While Howard's design for St. James would not be mistaken for a medieval original, it, along with most of his other designs, does indicate that the architect espoused principles of Gothic as applied to Anglican church design in England.
By Candace Iron and Malcolm Thurlby
Published July 11, 2010
The publication online of Robert G. Hill's Biographical Dictionary of Architects in Canada 1800-1950 is a great contribution to the study of the history of architecture in Canada. Painstakingly researched over 24 years, Hill tells us that:
This website is intended to be an authoritative work of reference for the history of Canadian architecture during the study period of 1800 to 1950, and it contains biographies of nearly 1,700 architects who lived and worked in Canada as well as those architects who resided in the United States, Britain and elsewhere, and for whom it is now possible to link their names with buildings constructed in this country.
This Dictionary website lists every Canadian building of importance between 1800 and 1950 whose architect can be identified, together with essential information on the date of design, construction, alteration or demolition of the work. It is based on extensive original research conducted over a period of twenty-four years, much of it unpublished, and provides critically important information including the names of many Canadian architects previously unknown, as well as references to many buildings whose authorship is recorded nowhere else. Every citation of fact is based on the original sources quoted in the entries.
It would be hard to imagine a more important tool for those interested in researching heritage buildings in Canada and their architects. It serves as the fundamental and easily accessible starting point for the collection of essential references. One such entry is significant for this essay, the list of buildings designed by Toronto-based architect John G. Howard (1803-1890).
Howard's Anglican church of St James, Hatt Street, Dundas (1841-43) has not survived but in the parlour of the present St James' there hangs a photograph of the exterior of Howard's church. St James was opened for services in December 1843 and served the congregation until 1925 when the new church was commenced on Melville Street. This church was destroyed by fire in January 1978, after which a third church was constructed, which opened for services in April 1980.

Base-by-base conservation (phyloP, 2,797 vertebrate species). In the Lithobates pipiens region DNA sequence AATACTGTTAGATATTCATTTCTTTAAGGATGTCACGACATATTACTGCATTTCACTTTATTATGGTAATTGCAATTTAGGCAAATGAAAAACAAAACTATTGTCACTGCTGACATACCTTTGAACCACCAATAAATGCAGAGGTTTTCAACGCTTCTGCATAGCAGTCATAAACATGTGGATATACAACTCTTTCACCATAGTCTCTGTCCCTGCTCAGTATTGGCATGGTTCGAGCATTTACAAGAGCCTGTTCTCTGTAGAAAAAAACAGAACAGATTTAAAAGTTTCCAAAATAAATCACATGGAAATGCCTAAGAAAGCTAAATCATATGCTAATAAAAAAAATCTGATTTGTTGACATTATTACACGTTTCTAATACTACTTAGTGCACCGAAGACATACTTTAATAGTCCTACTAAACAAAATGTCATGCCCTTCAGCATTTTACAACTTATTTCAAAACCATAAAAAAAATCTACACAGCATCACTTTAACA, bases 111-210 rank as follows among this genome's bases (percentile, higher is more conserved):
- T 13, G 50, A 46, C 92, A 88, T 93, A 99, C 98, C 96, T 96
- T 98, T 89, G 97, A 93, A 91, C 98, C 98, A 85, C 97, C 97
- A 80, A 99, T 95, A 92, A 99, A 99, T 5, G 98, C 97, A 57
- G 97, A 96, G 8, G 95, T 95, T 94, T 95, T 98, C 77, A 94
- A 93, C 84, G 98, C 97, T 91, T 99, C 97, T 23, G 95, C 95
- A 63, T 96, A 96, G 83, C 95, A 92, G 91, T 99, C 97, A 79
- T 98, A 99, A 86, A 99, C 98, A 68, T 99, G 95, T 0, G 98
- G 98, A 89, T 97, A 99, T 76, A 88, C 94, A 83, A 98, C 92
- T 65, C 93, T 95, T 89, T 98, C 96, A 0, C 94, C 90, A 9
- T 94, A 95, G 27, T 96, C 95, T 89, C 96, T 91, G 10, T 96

Dundas, St James's Anglican Church, exterior, John G. Howard, architect (1841-1843), archival photograph.
Born John Corby in Bengeo (Hertfordshire) on July 27, 1803, our architect changed his name to Howard in 1832. Starting in 1824 he trained with London architect William Ford for three years. In 1832 he moved to Toronto where he worked as an architect, surveyor and, between 1833 and 1856, master of geometrical (technical) drawing at Upper Canada College.
In 1833 Howard was also commissioned by the Bishop of Quebec, whose diocese included Upper Canada, to prepare architectural drawings for Anglican churches which could be lithographed and distributed amongst parishes in need of designs.
Howard's St James, Hatt Street, Dundas, was a fine example of Gothic revival ecclesiastical architecture in Ontario in the early 1840s at which time we begin to witness a more complete understanding of medieval Gothic architecture than seen earlier in the Province.
The Revival of Gothic architecture in Canada had its beginnings in the 'romantic' or 'picturesque' phase of the style, wherein Gothic ornament was applied to otherwise classically-inspired church buildings. This 'picturesque' style was slowly replaced in the 1820's by the so-called Commissioners' style, which in some cases, was rooted in a more academic study of Gothic architecture than its predecessor had been. This Commissioners' style, which took its name from the Church Building Commission in Britain that was established after the Church Building Act of 1818, is, for the most part, the tradition that Howard's Anglican churches come from.